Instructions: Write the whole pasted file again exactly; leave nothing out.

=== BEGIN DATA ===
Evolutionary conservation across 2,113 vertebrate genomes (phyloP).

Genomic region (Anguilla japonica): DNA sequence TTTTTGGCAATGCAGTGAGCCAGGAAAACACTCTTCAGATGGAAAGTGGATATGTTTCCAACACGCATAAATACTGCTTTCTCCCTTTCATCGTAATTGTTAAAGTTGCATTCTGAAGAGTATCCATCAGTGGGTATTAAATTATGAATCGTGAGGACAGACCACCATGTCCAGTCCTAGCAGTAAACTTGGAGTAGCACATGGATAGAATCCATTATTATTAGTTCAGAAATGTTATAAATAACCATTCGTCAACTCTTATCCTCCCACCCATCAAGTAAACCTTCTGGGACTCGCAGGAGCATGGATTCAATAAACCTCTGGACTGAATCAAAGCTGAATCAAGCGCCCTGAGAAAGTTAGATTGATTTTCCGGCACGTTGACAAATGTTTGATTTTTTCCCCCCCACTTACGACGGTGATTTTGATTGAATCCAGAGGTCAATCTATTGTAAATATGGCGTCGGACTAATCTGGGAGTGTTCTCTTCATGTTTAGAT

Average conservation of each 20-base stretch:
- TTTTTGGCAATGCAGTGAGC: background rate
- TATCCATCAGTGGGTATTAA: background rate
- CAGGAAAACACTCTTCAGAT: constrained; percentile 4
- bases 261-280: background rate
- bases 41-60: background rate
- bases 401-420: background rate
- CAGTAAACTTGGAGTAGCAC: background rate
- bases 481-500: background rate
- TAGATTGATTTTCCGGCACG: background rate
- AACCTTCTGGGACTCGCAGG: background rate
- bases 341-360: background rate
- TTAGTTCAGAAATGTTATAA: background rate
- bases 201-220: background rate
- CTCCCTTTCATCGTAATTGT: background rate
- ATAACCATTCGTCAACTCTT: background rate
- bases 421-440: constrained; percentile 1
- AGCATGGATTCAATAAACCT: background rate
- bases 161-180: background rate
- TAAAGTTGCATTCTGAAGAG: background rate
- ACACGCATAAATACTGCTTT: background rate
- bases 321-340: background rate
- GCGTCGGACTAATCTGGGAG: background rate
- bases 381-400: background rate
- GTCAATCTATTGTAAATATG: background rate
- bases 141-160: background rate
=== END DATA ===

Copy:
Evolutionary conservation across 2,113 vertebrate genomes (phyloP).

Genomic region (Anguilla japonica): DNA sequence TTTTTGGCAATGCAGTGAGCCAGGAAAACACTCTTCAGATGGAAAGTGGATATGTTTCCAACACGCATAAATACTGCTTTCTCCCTTTCATCGTAATTGTTAAAGTTGCATTCTGAAGAGTATCCATCAGTGGGTATTAAATTATGAATCGTGAGGACAGACCACCATGTCCAGTCCTAGCAGTAAACTTGGAGTAGCACATGGATAGAATCCATTATTATTAGTTCAGAAATGTTATAAATAACCATTCGTCAACTCTTATCCTCCCACCCATCAAGTAAACCTTCTGGGACTCGCAGGAGCATGGATTCAATAAACCTCTGGACTGAATCAAAGCTGAATCAAGCGCCCTGAGAAAGTTAGATTGATTTTCCGGCACGTTGACAAATGTTTGATTTTTTCCCCCCCACTTACGACGGTGATTTTGATTGAATCCAGAGGTCAATCTATTGTAAATATGGCGTCGGACTAATCTGGGAGTGTTCTCTTCATGTTTAGAT

Average conservation of each 20-base stretch:
- TTTTTGGCAATGCAGTGAGC: background rate
- TATCCATCAGTGGGTATTAA: background rate
- CAGGAAAACACTCTTCAGAT: constrained; percentile 4
- bases 261-280: background rate
- bases 41-60: background rate
- bases 401-420: background rate
- CAGTAAACTTGGAGTAGCAC: background rate
- bases 481-500: background rate
- TAGATTGATTTTCCGGCACG: background rate
- AACCTTCTGGGACTCGCAGG: background rate
- bases 341-360: background rate
- TTAGTTCAGAAATGTTATAA: background rate
- bases 201-220: background rate
- CTCCCTTTCATCGTAATTGT: background rate
- ATAACCATTCGTCAACTCTT: background rate
- bases 421-440: constrained; percentile 1
- AGCATGGATTCAATAAACCT: background rate
- bases 161-180: background rate
- TAAAGTTGCATTCTGAAGAG: background rate
- ACACGCATAAATACTGCTTT: background rate
- bases 321-340: background rate
- GCGTCGGACTAATCTGGGAG: background rate
- bases 381-400: background rate
- GTCAATCTATTGTAAATATG: background rate
- bases 141-160: background rate